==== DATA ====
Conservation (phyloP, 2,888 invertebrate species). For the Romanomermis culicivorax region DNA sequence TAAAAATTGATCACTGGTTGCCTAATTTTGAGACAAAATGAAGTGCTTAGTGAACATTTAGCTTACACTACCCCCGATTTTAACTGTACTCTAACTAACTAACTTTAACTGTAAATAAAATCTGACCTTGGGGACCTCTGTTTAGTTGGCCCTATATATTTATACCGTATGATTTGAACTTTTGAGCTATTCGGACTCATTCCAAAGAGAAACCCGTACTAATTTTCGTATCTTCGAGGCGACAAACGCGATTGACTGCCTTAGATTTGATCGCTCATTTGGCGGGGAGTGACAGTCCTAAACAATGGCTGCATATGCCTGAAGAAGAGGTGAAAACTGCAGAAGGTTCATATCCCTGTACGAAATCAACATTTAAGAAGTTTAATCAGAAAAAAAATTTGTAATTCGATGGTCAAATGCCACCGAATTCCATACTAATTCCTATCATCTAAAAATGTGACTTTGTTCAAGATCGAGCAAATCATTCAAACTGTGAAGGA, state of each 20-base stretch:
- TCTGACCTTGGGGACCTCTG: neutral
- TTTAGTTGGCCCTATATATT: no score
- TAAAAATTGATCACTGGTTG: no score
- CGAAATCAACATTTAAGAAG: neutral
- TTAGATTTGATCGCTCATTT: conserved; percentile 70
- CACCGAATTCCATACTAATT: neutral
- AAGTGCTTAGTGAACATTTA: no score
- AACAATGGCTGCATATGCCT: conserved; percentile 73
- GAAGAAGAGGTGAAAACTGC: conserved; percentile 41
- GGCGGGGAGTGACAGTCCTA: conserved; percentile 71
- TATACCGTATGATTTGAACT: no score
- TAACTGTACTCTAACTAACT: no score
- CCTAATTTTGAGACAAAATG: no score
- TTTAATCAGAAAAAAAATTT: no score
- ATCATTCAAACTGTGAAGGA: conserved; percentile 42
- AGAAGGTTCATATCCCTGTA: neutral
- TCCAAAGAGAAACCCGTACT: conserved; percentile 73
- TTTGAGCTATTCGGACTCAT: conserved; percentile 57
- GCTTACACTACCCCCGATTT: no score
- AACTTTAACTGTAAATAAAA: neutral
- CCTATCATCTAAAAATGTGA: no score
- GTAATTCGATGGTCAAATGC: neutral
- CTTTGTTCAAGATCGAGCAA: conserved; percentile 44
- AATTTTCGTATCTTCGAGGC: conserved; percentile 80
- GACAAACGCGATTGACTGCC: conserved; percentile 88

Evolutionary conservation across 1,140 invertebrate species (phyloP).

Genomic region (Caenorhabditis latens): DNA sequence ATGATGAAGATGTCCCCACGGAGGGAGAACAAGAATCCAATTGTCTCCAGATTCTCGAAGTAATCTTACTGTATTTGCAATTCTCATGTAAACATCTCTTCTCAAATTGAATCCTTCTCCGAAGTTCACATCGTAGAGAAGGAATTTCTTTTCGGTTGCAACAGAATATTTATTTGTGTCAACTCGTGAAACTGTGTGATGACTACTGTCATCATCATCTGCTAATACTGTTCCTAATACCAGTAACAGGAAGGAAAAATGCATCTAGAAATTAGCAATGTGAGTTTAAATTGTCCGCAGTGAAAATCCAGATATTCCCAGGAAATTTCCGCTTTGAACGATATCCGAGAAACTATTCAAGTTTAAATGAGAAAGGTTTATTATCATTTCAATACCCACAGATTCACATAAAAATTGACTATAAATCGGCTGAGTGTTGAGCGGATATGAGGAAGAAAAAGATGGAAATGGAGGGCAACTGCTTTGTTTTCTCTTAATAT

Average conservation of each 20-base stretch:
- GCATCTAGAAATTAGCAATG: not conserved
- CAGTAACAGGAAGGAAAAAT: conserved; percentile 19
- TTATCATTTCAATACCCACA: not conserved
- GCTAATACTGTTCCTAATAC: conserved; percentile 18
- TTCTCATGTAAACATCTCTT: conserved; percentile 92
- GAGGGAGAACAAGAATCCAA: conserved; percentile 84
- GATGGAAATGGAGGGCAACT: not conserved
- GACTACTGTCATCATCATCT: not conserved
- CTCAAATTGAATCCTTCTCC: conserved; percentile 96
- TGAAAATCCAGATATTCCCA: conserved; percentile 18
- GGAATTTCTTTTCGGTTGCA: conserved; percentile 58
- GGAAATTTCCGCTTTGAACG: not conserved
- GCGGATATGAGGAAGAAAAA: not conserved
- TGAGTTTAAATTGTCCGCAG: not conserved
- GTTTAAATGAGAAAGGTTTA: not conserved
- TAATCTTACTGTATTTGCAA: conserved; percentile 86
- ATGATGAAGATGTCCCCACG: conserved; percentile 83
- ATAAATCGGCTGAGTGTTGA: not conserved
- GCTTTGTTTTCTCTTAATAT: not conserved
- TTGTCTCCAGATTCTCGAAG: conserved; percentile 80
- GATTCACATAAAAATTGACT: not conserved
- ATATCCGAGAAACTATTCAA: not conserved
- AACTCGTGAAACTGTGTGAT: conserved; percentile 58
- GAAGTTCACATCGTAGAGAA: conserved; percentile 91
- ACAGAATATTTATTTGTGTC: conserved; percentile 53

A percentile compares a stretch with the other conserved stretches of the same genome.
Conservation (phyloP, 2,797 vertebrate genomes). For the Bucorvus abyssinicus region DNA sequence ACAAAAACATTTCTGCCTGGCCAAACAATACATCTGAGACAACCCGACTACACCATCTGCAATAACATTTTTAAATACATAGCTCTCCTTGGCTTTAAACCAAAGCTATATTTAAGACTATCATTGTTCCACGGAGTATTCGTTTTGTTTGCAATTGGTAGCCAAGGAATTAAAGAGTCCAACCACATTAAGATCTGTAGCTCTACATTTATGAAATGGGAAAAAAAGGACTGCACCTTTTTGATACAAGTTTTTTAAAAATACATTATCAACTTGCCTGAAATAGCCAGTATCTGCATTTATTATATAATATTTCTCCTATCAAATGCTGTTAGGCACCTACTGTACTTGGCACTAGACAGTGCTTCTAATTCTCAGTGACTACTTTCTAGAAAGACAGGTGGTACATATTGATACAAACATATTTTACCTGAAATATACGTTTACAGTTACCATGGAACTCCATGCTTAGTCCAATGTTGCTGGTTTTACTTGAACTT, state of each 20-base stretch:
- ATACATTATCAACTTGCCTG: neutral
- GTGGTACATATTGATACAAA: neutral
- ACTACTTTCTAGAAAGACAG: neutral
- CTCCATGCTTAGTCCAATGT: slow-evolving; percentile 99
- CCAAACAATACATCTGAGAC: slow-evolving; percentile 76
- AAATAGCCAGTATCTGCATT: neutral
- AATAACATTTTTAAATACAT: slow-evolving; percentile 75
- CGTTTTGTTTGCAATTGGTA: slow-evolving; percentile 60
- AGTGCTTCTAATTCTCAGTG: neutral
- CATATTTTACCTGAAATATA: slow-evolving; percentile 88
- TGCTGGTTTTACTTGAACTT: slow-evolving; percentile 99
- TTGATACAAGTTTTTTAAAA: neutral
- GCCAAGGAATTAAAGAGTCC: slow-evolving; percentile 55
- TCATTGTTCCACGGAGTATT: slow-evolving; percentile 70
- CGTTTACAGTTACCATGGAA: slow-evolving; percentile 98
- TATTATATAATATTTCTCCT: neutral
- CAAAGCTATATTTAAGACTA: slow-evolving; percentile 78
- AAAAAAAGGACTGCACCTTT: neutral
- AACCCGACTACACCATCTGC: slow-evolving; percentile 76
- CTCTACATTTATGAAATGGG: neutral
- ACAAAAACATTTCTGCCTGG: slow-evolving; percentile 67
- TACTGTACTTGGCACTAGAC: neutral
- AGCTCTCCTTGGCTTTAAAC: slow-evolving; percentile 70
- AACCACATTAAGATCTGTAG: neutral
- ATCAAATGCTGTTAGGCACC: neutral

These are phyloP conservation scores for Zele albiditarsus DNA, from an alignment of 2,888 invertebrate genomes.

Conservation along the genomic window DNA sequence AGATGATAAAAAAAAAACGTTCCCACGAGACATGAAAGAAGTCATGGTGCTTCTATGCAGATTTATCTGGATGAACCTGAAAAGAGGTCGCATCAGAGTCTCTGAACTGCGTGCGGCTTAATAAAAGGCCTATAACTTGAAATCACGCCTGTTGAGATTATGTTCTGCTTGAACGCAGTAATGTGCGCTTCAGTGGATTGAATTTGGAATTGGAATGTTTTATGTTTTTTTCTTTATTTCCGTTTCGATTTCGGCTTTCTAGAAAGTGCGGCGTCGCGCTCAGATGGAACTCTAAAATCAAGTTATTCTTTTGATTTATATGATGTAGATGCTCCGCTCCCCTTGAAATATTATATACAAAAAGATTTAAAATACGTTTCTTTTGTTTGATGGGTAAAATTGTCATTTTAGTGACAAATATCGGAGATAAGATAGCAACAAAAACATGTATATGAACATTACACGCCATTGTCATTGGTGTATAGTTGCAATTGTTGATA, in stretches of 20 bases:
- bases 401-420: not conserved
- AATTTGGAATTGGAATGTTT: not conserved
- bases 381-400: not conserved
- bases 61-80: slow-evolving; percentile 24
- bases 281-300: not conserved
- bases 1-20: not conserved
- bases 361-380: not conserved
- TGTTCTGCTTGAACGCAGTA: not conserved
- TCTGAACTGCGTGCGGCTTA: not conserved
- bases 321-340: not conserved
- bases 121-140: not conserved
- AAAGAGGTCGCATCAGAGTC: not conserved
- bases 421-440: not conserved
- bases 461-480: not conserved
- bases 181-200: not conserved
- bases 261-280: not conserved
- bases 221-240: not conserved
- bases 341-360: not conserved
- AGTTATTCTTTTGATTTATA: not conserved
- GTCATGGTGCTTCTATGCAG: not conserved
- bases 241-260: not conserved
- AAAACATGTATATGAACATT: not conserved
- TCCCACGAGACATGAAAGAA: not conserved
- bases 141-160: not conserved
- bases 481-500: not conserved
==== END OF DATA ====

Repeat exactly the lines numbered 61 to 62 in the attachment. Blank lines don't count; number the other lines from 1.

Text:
- CCAAACAATACATCTGAGAC: slow-evolving; percentile 76
- AAATAGCCAGTATCTGCATT: neutral